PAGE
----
I am one of those unfortunate victims of the modern world who have to spend the workday confined to a cubicle. The walls are only five feet tall, and thin, so they can’t block the sound of the other drones around me. I can hear every whisper, every sniffle and cough, every conversation in the entire room.
The salvation of my sanity, though, is music. I have several gigabytes of boy choirs on my iPod so my earbuds become an invisible shield wall that I can hide behind.
One particular CD that distracts me very nicely is titled The Music of Westminster Cathedral Choir. This CD has some of the usual songs, such as Ave Verum Corpus, Mendelssohn’s Ave Maria and Nunc Dimittis and those are very nicely done, but two songs stand out uniquely.
The first is Benjamin Britten’s short Mass Sanctus and Agnus Dei. The other is Sanctus, Mass in G, by Poulenc. Both versions of Sanctus share the same words but I love the way the two sound so completely different, yet brilliant.
I could try to describe them but I can’t do better than their music director, James O’Donnell does in the liner notes. I don’t understand all of it but he says, “(Sanctus) is based on a sweepingly powerful twelve-note theme…, (Agnus Dei) is set in an uneasy 5/4 meter over a sinister ground bass on top of which the text is sung to a sinuous and lamenting chromatic motif.”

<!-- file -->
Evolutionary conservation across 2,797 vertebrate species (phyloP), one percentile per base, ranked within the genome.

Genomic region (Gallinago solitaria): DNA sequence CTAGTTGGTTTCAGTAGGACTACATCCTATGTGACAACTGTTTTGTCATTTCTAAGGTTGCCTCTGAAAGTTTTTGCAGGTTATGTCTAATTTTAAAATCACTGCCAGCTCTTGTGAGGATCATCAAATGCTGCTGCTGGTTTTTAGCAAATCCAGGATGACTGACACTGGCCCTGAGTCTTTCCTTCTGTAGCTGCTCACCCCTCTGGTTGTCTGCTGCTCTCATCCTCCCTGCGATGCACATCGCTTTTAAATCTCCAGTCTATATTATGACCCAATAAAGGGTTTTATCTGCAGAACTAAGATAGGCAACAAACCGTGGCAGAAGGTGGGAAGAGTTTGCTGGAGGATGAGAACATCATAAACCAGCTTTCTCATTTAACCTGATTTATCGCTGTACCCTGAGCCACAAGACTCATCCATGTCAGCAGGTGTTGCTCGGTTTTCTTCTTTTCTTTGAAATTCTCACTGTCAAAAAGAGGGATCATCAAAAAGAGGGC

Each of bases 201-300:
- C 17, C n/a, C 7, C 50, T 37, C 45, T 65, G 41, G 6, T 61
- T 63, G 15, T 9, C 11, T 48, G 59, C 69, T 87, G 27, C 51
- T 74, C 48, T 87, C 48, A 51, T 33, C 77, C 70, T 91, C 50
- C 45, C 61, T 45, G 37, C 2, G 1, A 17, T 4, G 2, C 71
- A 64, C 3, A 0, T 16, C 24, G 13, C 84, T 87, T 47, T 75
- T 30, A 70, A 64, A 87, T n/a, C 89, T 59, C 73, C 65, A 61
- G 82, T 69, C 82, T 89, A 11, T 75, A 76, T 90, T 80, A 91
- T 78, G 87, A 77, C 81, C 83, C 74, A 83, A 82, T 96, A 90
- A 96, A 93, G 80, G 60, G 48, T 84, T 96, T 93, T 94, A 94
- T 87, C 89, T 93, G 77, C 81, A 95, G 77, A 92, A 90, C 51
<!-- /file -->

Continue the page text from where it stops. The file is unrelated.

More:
If you hear the song you will understand what he is saying, and the adjectives sinuous and lamenting are really appropriate.
As for the other Sanctus O’Donnell says, “If Britten’s Sanctus hints at the power and majesty of the heavenly throng, Poulenc’s angels seem to be dancing on tiptoes with barely-contained childlike joy. The final Hosanna then surprises with its suddenly unleashed power…”
It’s a really beautiful piece and, to my ear, it’s very complex but the choir handles it wonderfully well, as they do the entire CD.
This is my only Westminster album so far but not for long.